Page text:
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Gilcrease Museum has secured the final commitments to fully fund its new facility, making possible the museum’s re-opening in 2026. Construction of the new museum is in progress on its historical site northwest of downtown Tulsa. The museum opened in 1949 and continued operating until 2021, when it was demolished to pave the way for the new facility.
Key Components of the Gilcrease Campus
The Thomas Gilcrease House and the Helmerich Center for American Research will continue to operate. This is happening even during museum construction.
“This is a major milestone for this project and for Tulsa. With full funding for the core museum secure, we can look forward to making Gilcrease a cultural destination the residents of Tulsa can be proud of and enjoy for generations to come,” says Susan Neal, Gilcrease Museum executive director.
Gilcrease Museum Funding Sources
Commitments for the final $20 million in project funding come from two sources – public and private. Tulsa voters in August approved $10 million in Improve Our Tulsa 3 funds for the museum. It’s available to match the museum’s own fundraising from private donors.
“We are thrilled how quickly the community has stepped up to match the $10 million in Improve Our Tulsa funding. Clearly, the overwhelming support for Gilcrease Museum from Tulsa voters was an important signal to donors that we have a shared commitment to complete this cultural crown jewel,” Neal says.
Tulsa Mayor G.T. Bynum reflected, “I want to thank my fellow Tulsans – both the voters and the private donors – for their investments in the Gilcrease Museum, which will allow us to complete this once-in-a-generation project. In the Gilcrease Museum, Tulsans own the greatest collection of American art and history outside of that owned by the federal government, and we are building a museum that is worthy of this treasure we own.”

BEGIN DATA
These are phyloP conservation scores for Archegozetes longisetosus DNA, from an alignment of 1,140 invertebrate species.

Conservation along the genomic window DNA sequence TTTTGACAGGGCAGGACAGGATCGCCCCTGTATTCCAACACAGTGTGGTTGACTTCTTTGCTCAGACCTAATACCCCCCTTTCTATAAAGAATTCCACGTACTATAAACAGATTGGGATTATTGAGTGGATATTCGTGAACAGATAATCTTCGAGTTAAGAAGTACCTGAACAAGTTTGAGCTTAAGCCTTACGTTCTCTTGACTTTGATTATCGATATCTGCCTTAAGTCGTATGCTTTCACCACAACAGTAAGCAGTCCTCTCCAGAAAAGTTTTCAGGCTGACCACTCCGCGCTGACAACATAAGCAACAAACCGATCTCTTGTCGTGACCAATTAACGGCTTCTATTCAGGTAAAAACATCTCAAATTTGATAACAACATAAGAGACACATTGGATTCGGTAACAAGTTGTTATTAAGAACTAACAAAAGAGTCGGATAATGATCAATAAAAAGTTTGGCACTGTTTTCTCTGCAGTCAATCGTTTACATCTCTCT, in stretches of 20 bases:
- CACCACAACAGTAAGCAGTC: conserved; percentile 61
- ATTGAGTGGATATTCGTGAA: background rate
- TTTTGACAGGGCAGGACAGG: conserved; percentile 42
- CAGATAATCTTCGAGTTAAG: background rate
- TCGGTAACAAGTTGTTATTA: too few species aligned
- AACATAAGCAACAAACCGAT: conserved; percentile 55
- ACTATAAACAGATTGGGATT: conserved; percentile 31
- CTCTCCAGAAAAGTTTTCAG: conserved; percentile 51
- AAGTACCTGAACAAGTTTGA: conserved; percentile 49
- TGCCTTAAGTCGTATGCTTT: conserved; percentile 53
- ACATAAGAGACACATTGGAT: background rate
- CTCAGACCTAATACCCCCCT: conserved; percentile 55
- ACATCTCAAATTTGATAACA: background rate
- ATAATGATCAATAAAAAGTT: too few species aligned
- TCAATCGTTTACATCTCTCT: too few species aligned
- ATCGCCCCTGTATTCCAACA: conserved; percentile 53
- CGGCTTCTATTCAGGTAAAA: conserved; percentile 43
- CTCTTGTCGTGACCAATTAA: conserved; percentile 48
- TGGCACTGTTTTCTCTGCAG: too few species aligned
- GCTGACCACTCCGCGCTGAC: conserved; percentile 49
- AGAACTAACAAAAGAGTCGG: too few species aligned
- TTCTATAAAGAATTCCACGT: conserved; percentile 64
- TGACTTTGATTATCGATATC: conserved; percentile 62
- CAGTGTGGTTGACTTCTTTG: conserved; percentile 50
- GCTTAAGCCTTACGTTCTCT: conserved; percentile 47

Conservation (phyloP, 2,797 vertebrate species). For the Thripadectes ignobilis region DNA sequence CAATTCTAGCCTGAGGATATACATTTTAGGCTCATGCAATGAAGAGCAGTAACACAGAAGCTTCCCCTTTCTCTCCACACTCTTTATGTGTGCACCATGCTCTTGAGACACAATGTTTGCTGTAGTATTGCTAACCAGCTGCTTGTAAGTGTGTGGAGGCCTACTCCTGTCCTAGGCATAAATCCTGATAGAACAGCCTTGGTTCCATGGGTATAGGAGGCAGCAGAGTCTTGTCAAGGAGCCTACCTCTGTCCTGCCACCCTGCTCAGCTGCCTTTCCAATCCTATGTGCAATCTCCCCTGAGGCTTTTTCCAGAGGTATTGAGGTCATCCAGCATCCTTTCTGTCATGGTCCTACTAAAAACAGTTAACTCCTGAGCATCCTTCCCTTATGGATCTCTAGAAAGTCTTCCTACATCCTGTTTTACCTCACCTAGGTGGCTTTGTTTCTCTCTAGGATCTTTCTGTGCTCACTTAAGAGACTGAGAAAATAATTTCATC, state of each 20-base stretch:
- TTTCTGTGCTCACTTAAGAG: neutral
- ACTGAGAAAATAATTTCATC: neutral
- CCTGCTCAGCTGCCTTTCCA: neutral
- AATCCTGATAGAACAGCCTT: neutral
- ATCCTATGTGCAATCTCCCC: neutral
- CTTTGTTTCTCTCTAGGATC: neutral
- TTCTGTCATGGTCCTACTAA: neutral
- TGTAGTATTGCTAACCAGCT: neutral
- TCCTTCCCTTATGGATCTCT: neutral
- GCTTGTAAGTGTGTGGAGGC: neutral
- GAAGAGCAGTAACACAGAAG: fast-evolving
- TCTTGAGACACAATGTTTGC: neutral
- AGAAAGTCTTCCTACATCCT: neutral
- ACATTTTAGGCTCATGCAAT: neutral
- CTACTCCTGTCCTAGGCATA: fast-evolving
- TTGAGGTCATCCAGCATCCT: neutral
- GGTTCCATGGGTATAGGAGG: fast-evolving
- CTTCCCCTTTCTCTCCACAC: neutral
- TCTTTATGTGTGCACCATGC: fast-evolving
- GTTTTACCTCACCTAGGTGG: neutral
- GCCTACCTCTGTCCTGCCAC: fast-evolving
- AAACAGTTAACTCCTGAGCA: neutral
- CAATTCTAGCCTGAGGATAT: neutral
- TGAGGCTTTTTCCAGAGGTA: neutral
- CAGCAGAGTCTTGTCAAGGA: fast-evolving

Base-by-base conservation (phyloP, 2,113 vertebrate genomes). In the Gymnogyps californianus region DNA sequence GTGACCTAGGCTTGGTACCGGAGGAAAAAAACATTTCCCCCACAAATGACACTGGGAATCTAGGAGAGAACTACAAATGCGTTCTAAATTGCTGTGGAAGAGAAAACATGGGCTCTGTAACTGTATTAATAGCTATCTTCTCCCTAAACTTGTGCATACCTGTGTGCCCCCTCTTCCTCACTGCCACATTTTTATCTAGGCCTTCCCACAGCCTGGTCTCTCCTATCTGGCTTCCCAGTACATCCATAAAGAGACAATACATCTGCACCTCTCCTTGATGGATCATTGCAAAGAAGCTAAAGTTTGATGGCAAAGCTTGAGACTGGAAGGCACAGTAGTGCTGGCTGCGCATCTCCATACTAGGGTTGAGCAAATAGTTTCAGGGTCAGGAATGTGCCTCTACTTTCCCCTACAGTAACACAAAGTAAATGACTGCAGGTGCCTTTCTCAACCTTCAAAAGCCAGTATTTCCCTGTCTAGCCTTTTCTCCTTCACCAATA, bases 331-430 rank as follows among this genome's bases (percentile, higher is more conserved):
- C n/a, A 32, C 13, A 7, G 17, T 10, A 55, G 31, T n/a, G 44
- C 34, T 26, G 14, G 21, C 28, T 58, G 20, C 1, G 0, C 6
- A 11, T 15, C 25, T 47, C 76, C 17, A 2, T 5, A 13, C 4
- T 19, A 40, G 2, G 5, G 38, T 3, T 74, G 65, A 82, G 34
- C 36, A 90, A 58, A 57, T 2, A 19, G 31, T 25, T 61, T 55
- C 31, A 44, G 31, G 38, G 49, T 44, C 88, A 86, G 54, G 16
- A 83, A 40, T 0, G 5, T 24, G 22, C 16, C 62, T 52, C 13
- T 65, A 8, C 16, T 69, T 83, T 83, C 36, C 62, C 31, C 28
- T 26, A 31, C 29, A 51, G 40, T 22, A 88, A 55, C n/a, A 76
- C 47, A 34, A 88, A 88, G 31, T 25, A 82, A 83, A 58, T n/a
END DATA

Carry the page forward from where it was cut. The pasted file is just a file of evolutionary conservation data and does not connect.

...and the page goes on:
Meeting Financial Challenges
The $20 million is the final component of additional funding required. This is a result of cost increases to the original project budget. The budget increased by more than a third to $139 million as a result of COVID/supply-chain issues and inflationary pressures. To reach this ultimate goal, Gilcrease raised a total of $48 million. This comes from the private sector’s support of the overall project.
“We are filled with gratitude for our donors, Tulsa voters and our champions in city government, all of whom stepped up to help us achieve the dream of a new Gilcrease Museum, against a backdrop of unprecedented economic challenges,” Neal says. “We can’t wait to welcome our neighbors in Tulsa and visitors from around the world through our doors in 2026 when the Gilcrease collections are installed.”
The museum will focus its fundraising on an education wing, outdoor amenities, gardens, and growing its endowment for future sustainability. This is based on the community’s priority for incorporating the 460-acre grounds and education into the visitor experience. Naming opportunities for galleries and additional outdoor amenities are still available.